Rainfall is the short-term culprit in lakes, streams and wetlands drying up, but the long-term threat is the over-pumping of groundwater, said Jamie Schurbon, a water resource specialist for the Anoka Conservation District.

A Metropolitan Council study predicts that groundwater pumping will lead to greater drops in surface water depths in Anoka County than in other areas of the Twin Cities. Depths in many areas of the county could drop one to five feet by 2030 and three to 10 feet by 2050.

“We’re building to that point where if everything is as it is indicated now, we’re going to have to make some really hard decisions at a local level about growth and development,” Schurbon said.
–The Coon Rapids Herald

Funding for trails becomes an issue
Minnesota lawmakers clearly like state hiking and biking trails. After all, they’ve authorized almost 2,600 miles of them.

 But with only half of those trails developed so far, it’s just as clear they haven’t been as eager to pay for them. 

That inaction has produced a $440 million funding gap — the difference between the price tags of what they’ve authorized and the money they’ve directed to them. Under a recent scenario that anticipates $20 million in trails-related bonding each two-year budget cycle, it will take until 2044 just to develop the ones already in the pipeline. 

“There’s a significant backlog,” conceded Forrest Boe, deputy director of the Parks and Trails Division of the Minnesota Department of Natural Resources.  “That says a couple of things. Some of them will have to wait a while. The Legislature is taking a look at that, and they need to decide whether to make greater investments to speed up the process or to continue as they have.”
–St. Paul Pioneer Press

 Counties, Chamber oppose MPCA landfill rules
Lobbyists at the Capitol are kicking back against new permitting and financial assurance rules for landfills that were recently released by the Minnesota Pollution Control Agency (PCA). And some state legislators are likewise questioning whether the rules reflect the original legislative intent of the law that spawned the new rules. 

Business and municipal interests such as the Minnesota Chamber of Commerce and the Association of Minnesota Counties are concerned that new draft rules released by PCA on Nov. 30 could ultimately close landfills in the state. 

Mike Robertson, a lobbyist for the Chamber, testified in front of the House Environment Policy and Oversight Committee that a coalition of 40 counties and private landfill operators are worried that new permitting rules and financial assurance requirements (designed to ensure that operators could pay for any environmental clean-up needed at a later date) for existing and new landfills would put many such operations out of business.
–Politics in Minnesota 

Wisconsin considers permit process changes
Two proposed general permits covering livestock operations of different sizes will be the topic of public hearings statewide in March and April, and a public comment period through April 23. According to the Wisconsin Department of Agriculture, the state is proposing to issue standardized water protection permits known as ‘general permits’ instead of writing the permits individually as a way to free up time for compliance and inspections of large-scale livestock operations.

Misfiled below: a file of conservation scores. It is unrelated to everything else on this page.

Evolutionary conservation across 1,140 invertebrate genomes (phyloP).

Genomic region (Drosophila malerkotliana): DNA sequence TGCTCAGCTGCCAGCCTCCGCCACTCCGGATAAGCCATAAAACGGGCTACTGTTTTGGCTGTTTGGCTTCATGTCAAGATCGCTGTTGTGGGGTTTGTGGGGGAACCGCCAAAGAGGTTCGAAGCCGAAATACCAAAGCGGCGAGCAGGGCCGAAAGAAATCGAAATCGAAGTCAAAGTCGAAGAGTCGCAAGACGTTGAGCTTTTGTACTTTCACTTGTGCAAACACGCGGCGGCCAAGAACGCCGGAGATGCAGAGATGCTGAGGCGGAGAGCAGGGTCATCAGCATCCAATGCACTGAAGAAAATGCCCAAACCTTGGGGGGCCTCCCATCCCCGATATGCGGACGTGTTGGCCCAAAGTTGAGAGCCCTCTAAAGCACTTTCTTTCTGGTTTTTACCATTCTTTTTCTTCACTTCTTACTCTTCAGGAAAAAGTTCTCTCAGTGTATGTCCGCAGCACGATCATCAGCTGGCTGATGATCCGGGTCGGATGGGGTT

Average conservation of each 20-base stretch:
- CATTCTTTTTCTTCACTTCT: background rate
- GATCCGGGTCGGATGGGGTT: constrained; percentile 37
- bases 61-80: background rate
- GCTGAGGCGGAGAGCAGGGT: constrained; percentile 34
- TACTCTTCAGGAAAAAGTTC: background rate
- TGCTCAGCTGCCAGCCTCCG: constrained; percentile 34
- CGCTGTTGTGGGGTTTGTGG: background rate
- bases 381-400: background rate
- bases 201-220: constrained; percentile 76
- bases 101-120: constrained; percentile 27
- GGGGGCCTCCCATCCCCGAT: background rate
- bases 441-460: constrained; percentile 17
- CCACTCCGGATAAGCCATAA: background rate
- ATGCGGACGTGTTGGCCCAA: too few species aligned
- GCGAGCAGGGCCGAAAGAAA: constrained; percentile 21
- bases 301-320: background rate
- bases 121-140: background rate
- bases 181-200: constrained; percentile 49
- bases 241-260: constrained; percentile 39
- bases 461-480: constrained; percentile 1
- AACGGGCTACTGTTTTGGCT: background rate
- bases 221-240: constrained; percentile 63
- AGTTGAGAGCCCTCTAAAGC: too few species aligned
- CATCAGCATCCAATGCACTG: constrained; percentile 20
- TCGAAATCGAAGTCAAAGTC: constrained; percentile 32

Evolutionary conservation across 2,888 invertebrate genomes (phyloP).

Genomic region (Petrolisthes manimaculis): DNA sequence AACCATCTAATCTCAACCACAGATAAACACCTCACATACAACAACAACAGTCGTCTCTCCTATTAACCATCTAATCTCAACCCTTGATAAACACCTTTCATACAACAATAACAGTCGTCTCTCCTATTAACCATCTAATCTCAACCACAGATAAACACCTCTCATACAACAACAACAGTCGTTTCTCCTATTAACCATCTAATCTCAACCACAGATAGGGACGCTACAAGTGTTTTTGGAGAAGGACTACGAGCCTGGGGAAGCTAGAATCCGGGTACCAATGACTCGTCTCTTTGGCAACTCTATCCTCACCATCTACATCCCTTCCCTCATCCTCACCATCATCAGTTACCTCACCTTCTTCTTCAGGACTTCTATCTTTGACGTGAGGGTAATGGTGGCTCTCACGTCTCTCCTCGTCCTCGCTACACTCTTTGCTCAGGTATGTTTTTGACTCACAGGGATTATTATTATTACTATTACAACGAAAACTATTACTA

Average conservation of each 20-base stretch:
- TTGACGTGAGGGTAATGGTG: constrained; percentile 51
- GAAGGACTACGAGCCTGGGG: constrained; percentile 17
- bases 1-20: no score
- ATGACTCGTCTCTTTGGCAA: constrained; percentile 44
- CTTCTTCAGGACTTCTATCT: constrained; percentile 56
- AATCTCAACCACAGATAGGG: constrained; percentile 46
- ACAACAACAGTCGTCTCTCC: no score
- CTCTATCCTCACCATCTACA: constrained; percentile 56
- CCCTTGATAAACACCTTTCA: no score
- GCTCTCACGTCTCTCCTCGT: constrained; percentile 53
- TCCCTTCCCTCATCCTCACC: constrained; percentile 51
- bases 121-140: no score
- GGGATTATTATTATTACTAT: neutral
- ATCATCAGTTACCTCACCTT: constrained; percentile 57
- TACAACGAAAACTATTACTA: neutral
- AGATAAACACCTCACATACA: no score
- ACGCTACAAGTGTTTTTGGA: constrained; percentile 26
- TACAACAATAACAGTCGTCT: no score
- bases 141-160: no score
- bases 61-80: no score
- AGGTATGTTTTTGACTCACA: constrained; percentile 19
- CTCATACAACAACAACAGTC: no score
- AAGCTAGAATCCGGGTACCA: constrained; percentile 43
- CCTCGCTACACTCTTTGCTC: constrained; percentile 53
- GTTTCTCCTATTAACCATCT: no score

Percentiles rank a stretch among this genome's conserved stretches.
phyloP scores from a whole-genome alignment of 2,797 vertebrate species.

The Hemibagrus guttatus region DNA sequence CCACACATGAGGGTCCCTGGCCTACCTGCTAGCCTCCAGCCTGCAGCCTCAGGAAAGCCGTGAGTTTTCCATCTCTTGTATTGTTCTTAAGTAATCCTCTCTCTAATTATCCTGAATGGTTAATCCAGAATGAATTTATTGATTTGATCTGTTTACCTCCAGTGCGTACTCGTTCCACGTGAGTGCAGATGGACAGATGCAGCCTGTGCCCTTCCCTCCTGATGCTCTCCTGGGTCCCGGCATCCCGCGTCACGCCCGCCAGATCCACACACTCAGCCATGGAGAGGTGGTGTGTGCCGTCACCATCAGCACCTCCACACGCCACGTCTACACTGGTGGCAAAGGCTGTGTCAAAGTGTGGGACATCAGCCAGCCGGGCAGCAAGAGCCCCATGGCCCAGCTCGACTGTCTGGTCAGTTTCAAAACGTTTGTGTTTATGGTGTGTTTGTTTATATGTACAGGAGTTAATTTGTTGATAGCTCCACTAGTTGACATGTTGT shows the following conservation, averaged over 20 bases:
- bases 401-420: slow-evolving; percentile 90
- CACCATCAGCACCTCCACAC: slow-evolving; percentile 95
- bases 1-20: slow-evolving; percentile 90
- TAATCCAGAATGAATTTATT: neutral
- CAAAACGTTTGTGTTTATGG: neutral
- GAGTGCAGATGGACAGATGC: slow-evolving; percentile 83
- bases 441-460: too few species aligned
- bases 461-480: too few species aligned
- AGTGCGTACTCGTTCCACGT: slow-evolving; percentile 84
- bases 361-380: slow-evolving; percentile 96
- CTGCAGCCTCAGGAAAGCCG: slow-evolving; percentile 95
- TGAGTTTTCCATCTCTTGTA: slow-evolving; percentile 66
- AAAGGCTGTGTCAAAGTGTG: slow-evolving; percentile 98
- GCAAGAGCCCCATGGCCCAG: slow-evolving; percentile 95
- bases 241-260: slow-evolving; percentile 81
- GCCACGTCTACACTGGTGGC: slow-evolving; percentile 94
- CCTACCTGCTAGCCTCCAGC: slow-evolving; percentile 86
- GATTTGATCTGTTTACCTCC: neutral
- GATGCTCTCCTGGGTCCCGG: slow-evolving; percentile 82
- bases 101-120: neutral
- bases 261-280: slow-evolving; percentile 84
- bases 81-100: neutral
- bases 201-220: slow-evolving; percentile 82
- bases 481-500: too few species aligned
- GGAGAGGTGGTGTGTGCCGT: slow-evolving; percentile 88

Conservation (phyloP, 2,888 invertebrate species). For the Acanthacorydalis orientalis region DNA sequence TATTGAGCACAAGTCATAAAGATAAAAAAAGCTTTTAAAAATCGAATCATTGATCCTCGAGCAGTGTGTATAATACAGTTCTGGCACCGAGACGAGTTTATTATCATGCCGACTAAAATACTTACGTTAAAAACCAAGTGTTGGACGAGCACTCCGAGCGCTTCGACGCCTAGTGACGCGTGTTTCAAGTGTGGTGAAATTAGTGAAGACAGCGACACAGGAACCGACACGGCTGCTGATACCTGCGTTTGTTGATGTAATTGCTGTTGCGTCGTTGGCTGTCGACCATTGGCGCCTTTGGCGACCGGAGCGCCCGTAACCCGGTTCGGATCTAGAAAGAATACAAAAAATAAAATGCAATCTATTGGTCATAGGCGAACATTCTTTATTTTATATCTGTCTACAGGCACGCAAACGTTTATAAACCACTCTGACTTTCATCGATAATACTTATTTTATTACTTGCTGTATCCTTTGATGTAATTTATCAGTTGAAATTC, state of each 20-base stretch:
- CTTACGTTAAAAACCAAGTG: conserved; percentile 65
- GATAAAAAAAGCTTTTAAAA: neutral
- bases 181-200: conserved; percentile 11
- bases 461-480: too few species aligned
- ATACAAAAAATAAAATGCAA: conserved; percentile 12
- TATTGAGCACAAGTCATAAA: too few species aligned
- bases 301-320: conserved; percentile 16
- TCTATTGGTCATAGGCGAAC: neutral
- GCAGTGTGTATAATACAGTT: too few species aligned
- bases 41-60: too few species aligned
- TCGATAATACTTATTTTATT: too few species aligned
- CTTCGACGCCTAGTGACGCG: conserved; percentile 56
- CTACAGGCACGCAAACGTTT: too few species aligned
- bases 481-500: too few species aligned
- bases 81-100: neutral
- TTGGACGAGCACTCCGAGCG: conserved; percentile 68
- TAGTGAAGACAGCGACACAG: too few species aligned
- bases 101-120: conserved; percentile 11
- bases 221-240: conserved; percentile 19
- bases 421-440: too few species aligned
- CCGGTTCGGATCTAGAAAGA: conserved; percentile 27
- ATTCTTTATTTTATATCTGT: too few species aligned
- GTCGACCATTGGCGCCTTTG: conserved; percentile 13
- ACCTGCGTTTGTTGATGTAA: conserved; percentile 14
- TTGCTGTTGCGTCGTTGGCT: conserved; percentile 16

“Wisconsin has among the most rigorous permitting standards in the nation right now, and our proposed general permits have the same requirements,” says Gordon Stevenson, who leads the Department of Natural Resources runoff management section. “But we are the last state to use individual permits for large-scale livestock operations.”

Stevenson says since the requirements for many of these large operations are the same, there is limited need for DNR staff to draft each permit individually. Switching to standardized general permits would allow DNR staff to spend more time in the field inspecting those livestock operations to make sure they are following requirements for manure storage, handling, spreading, and other activities.
–Wisconsin Ag Connection

North Dakota pesticide use up 30 percent in 4 years
Acres treated with pesticides across the state set a new record in 2008 by jumping more than 10 million acres, according to a recently released study. 

Conducted by North Dakota State University in collaboration with the state’s agricultural statistics office, “Pesticide Use and Pest Management Practices in North Dakota 2008” revealed that pesticide-treated acres jumped nearly 30 percent, from 22.5 million acres in 2004 to 32.6 million acres in 2008, the highest recorded figure since the study began in 1978. 

Between 1978 and 2004, pesticide-treated acres fluctuated between 16 million and 22.5 million acres. 

“With this study we try to demonstrate a reduction of pesticide use because we want to use more biological management practices, so when you see a big increase like this you really wonder,” said Marcia McMullen, a plant pathologist at NDSU who helped with the study.
–The Minot Daily News

 Guelph, Ont., to study grey water use
The city has received more than $70,000 in funding to study the feasibility of recycling grey water for residential toilet flushing.

 The funding comes from the Green Municipal Fund, administered by the Federation of Canadian Municipalities.

 “Canada-wide we’re the only community with this type of grey water recycling program, so it’s really quite exciting,” Wayne Galliher, the city’s water conservation project manager, said. 

A pilot project to test whether reusing grey water is feasible began about a year ago. Fourteen homes have reuse systems installed, and the city would like another 16 homeowners to sign on.
–guelphmercury.com